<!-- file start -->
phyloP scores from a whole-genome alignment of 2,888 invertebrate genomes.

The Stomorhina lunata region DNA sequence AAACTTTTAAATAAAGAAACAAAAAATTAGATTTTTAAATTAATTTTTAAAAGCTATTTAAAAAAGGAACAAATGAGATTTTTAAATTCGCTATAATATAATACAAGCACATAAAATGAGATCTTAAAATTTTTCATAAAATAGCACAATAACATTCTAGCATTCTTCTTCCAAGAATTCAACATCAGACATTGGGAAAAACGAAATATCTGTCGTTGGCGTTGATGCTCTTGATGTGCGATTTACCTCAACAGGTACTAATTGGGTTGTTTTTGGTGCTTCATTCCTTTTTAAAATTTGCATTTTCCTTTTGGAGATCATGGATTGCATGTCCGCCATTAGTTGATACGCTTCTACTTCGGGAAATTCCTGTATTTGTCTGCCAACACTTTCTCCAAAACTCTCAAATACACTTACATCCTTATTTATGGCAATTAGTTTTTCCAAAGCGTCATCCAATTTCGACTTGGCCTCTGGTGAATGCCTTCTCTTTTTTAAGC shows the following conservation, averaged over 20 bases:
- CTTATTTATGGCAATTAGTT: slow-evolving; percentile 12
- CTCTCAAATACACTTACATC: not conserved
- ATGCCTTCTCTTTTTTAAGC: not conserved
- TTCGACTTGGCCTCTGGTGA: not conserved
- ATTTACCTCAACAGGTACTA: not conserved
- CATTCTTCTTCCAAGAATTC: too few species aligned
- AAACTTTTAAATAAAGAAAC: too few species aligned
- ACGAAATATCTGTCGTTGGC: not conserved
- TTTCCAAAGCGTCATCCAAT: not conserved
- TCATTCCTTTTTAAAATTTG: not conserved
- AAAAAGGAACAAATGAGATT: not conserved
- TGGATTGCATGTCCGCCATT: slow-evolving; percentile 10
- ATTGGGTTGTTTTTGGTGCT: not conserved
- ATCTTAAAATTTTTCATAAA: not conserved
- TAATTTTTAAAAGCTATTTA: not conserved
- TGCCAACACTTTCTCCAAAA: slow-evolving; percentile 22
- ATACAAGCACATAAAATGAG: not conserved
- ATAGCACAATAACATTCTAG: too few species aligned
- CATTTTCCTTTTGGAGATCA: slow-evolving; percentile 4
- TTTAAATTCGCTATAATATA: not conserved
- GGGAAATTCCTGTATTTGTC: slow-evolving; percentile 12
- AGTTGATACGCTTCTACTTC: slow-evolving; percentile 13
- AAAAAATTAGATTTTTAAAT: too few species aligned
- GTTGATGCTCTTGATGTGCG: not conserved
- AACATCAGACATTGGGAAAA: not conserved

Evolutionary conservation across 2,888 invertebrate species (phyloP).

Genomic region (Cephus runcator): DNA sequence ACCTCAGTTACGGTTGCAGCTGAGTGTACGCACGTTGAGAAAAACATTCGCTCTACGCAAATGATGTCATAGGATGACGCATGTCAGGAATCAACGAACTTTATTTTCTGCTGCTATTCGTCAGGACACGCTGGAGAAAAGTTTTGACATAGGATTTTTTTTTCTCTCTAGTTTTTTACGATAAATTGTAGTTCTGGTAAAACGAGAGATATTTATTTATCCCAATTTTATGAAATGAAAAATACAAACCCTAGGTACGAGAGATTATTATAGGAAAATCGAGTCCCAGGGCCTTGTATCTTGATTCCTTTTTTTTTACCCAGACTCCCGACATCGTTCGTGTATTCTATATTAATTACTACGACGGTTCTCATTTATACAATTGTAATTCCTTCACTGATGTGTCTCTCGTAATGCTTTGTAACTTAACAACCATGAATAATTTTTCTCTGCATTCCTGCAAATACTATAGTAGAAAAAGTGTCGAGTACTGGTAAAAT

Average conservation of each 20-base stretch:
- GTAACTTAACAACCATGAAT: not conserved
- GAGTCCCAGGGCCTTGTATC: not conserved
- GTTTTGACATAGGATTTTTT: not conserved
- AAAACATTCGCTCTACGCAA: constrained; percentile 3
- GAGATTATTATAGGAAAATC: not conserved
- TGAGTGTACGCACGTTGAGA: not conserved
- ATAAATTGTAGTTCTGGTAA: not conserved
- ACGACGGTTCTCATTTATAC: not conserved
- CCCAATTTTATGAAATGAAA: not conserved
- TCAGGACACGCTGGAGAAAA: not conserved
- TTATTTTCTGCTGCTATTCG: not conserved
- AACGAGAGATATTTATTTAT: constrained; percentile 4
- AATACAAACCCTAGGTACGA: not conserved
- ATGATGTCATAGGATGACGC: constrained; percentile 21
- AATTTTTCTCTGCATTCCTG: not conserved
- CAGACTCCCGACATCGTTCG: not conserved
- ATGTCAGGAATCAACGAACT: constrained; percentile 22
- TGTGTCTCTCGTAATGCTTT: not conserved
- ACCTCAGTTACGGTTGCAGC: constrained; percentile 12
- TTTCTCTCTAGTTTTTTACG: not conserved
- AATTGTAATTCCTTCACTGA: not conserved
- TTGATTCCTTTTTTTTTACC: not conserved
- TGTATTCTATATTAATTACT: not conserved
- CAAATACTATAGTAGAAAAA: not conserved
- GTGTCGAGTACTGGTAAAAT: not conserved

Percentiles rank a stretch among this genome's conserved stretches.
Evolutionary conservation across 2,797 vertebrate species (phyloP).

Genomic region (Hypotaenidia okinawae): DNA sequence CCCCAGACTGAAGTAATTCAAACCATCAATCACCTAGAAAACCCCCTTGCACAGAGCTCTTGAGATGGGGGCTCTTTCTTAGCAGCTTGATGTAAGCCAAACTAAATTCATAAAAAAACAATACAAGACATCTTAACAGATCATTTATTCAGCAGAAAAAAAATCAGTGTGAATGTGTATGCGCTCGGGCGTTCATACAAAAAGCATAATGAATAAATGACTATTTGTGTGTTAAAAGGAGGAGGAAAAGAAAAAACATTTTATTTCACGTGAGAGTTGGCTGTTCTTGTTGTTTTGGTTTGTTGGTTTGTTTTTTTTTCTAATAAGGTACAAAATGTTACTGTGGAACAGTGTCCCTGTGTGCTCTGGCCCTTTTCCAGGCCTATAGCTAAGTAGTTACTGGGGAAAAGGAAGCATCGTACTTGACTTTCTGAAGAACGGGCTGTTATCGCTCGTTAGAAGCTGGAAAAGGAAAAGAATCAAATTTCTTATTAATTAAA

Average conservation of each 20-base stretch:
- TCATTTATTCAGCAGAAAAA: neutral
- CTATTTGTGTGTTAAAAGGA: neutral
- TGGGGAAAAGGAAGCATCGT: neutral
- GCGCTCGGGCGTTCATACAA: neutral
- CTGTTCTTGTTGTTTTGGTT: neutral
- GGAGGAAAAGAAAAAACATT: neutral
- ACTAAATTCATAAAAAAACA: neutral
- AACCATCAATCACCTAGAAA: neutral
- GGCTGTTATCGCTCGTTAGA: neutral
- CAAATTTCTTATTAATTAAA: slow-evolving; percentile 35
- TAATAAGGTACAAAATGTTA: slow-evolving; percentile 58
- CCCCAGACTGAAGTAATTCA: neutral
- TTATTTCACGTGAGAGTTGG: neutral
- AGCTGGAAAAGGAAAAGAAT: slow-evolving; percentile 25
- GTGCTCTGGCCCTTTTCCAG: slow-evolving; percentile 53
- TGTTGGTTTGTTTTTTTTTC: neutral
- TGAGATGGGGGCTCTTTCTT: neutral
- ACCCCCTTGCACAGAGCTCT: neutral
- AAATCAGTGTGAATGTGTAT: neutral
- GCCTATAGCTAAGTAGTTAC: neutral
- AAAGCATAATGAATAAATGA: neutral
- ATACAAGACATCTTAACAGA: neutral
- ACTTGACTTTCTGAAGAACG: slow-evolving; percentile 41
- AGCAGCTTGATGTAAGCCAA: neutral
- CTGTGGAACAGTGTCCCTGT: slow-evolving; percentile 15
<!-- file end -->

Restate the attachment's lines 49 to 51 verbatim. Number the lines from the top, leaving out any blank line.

- ACCTCAGTTACGGTTGCAGC: constrained; percentile 12
- TTTCTCTCTAGTTTTTTACG: not conserved
- AATTGTAATTCCTTCACTGA: not conserved